Suffragette for a Day

July 13, 2014 at 3:25 PM 10 comments

Yesterday I was a suffragette!

Me as a suffragette.

Me as a suffragette.

It was Edwardian weekend at Crich Tramway Museum. Being a suffragette was fun, we sang rousing songs (the first two of these), had speeches and some chained themselves to the railings. The weather was great, if a little warm, but the outfit was cooler to wear than some re-enactment kit I have worn, and it was not inauthentic to eat ice-cream 🙂

Suffragette rally.

Also it was lovely to be able to wear some heirlooms. The skirt belonged to my great-grandmother and the bag and white feathers in my hat might have been hers as well (my Mum wasn’t sure whose they had been when she gave them to me).

I was pleased to have managed to wear suffragette colours as well: green, white and violet, which could stand for Give Women the Vote, or the green represents hope, white: purity and purple: freedom. I have a green belt on as well as the scarf keeping my hat from blowing off (useful on the open tram ride we took) and a green malachite necklace; white skirt, blouse and gloves; the purple is present, but less visible, I have a purple brooch, stockings and petticoat. The parasol is purple and green shot silk and is a real antique one, as is most of the outfit.

I know some people don’t approve of wearing real antiques, but I was careful and I don’t do it often. The stockings and silk petticoat came from ebay and just might have been worn by a real suffragette once! The blouse I got from an antique fair for just £5 as it had no buttons, a torn seam and some old mends. I love old mends, it makes a thing feel real, that it was worn by a real person once. I mended the tear and added some shell buttons. I think it fits me quite well. Nothing got harmed, although the hem of the skirt is now a little dusty, which happened. I am sure it will brush off.

The scarf and hat were from a charity shop and I trimmed the hat myself, as I will detail later in the post as it is my entry for the current HSF challenge, along with the mended blouse.

Lots of people took my photo, I felt like quite a celebrity, especially when I was asked to pose in a vintage car and pretend to drive it!

And it’s hey ho for the open road! Being an Edwardian Lady motorist.

Shame I couldn’t really have a go 🙂

We did get to ride the trams, including a Victorian one. It was not easy to get up the high steps, especially in my outfit, but worth it as the views were lovely. Sorry for the lack of photos, but the museum website which I linked to above will have some. There was lots going on. I enjoyed the fashion show and chatting to other Edwardians, but I didn’t get to see most of it as I get tired and the cobbles were hard to walk on. We’ll just have to go back another day.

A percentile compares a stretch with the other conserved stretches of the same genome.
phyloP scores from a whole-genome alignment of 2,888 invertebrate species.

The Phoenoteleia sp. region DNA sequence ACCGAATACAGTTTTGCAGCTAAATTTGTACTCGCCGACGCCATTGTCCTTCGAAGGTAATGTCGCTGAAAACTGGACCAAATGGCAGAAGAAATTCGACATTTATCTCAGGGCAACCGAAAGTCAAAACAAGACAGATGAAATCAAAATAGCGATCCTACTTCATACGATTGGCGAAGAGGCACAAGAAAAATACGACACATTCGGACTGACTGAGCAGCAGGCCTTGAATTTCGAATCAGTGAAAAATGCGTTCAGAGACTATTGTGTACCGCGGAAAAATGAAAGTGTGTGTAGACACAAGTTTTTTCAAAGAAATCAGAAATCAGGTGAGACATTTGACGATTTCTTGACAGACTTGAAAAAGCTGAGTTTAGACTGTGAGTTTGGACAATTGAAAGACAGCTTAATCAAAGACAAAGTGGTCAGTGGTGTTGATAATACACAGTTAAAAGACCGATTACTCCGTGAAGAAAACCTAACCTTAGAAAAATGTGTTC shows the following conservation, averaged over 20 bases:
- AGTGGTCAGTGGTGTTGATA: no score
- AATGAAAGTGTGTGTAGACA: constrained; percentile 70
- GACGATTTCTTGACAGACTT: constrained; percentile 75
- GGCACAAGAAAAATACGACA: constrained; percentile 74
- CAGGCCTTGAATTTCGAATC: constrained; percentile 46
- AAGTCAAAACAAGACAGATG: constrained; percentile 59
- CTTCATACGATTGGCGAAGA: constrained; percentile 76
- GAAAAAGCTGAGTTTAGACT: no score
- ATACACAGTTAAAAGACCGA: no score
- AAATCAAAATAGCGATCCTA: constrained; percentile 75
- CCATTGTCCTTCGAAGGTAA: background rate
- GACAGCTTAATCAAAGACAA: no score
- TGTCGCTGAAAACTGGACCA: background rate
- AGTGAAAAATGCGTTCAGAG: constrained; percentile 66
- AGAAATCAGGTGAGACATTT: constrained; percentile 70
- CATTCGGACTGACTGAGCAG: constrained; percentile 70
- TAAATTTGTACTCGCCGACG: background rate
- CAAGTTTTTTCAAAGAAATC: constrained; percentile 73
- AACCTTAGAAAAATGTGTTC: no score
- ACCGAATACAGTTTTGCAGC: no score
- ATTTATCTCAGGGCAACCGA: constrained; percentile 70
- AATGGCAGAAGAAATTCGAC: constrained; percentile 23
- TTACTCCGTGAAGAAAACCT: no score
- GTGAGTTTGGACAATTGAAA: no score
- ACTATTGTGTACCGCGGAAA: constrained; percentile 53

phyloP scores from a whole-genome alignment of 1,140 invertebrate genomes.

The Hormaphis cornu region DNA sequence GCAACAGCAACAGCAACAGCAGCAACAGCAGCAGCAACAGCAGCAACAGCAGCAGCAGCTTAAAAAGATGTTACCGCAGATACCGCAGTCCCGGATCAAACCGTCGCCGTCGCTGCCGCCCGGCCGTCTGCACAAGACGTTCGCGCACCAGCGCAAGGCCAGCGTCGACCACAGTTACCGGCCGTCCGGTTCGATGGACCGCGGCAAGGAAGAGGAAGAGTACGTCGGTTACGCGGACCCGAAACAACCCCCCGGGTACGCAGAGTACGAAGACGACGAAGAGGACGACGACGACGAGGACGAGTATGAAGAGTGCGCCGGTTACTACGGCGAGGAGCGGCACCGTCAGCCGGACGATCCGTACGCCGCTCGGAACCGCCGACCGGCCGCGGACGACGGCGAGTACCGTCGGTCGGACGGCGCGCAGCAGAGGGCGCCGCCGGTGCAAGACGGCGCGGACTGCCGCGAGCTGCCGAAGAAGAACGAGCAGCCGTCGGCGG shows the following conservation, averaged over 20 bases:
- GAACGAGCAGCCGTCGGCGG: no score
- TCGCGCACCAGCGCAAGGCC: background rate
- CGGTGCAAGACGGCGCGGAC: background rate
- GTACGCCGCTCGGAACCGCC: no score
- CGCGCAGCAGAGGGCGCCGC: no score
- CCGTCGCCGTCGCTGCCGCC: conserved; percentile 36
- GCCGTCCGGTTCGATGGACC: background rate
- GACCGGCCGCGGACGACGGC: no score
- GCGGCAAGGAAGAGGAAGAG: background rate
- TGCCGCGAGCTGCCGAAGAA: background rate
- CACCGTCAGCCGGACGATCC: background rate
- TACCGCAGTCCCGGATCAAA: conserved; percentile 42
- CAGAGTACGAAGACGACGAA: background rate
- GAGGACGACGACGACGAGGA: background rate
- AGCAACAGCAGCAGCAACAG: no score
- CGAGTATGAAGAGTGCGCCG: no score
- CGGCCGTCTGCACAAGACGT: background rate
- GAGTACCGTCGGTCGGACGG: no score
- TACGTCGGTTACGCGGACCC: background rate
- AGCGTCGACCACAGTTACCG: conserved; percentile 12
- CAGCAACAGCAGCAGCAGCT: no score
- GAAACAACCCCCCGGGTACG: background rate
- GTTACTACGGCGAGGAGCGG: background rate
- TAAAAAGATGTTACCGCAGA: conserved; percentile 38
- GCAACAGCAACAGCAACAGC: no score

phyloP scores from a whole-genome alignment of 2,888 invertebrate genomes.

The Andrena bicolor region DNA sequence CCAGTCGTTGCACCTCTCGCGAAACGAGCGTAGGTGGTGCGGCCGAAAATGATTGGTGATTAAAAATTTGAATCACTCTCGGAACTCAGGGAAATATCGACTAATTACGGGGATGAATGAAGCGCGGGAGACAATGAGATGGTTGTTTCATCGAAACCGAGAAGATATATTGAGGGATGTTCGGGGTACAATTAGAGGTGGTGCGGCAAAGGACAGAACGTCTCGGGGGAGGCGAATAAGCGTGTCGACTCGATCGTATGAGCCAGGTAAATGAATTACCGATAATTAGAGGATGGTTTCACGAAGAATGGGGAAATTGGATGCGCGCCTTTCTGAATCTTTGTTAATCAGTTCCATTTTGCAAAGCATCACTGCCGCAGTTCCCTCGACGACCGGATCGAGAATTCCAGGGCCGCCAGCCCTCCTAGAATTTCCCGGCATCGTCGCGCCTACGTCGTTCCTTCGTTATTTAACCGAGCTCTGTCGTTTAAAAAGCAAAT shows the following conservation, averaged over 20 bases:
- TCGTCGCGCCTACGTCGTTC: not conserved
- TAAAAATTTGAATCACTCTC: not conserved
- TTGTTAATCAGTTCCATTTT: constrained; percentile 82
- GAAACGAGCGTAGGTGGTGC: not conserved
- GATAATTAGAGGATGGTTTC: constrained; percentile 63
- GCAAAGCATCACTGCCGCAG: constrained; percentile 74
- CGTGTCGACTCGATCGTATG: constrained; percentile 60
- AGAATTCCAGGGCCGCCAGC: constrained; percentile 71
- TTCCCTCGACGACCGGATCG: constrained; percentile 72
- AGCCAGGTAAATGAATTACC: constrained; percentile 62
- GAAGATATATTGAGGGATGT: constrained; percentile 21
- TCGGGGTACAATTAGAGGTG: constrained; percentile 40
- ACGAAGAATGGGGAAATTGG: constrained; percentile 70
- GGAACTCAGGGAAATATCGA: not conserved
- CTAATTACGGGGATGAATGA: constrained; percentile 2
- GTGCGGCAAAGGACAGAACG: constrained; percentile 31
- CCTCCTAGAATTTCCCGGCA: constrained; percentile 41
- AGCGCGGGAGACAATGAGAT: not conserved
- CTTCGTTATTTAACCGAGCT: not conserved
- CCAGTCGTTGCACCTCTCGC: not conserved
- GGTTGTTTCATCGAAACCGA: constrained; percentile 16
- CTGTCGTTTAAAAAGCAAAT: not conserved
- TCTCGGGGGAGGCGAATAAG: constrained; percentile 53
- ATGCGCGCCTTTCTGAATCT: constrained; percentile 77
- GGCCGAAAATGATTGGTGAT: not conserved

And now for my entry to the HSF challenge #13: Under $10

I got this hat from a charity shop for under £4:

Hat before trimming.

Hat before trimming.

It looked a suitable shape and the straw looked plausible for the period based on pictures I’ve seen online.

I used scraps of fabric from old projects over ten years ago (never throw away anything which might be useful!) and a ribbon from stash which I bought for another project and didn’t use so I could that part as free.

The purple feather I bought from an antique shop the other day as it was the perfect colour, for £2, and then spent the whole day worrying about whether I had lost it. Just as well I was fretting over it because I did lose it! I didn’t end up having time to properly attach it, I just shoved it into the layers of fabric trim, which were only fixed in place with safety pins anyway, so I was lucky it stayed together at all. Fortunately someone found the feather and returned it to me when we had gone looking for it. The white feathers as I mentioned above were also heirlooms so I’m counting those as free as well.

The fake violets came with a lace cape I bought off ebay, they were a bonus so I call those free as well, since the cape was a bargain price anyway. The cape was probably 1890s, whether the flowers date from then or almost any time after I have no idea but they seemed quite plausible.

Suffragette hat trimmed.

Suffragette hat trimmed.

And the facts:

Challenge: #13 – Under $10
Fabric: straw hat; green cotton velvet scrap; white linen scrap; purple velvet ribbon from stash; feathers.
Pattern: none.
Year: Edwardian, first decade of 20th century.
Notions: safety pins.
How historically accurate is it? Not very. The hat is plausible and has some age, the scraps are natural fibres, the ribbon is wrong, the feathers are fine, especially the white ones which might even be from the era. I mackled it together in a more slipshod way than I feel they would have done. I’d give it 50%.
Hours to complete: Less than one: gathering the materials probably took longer than putting it together.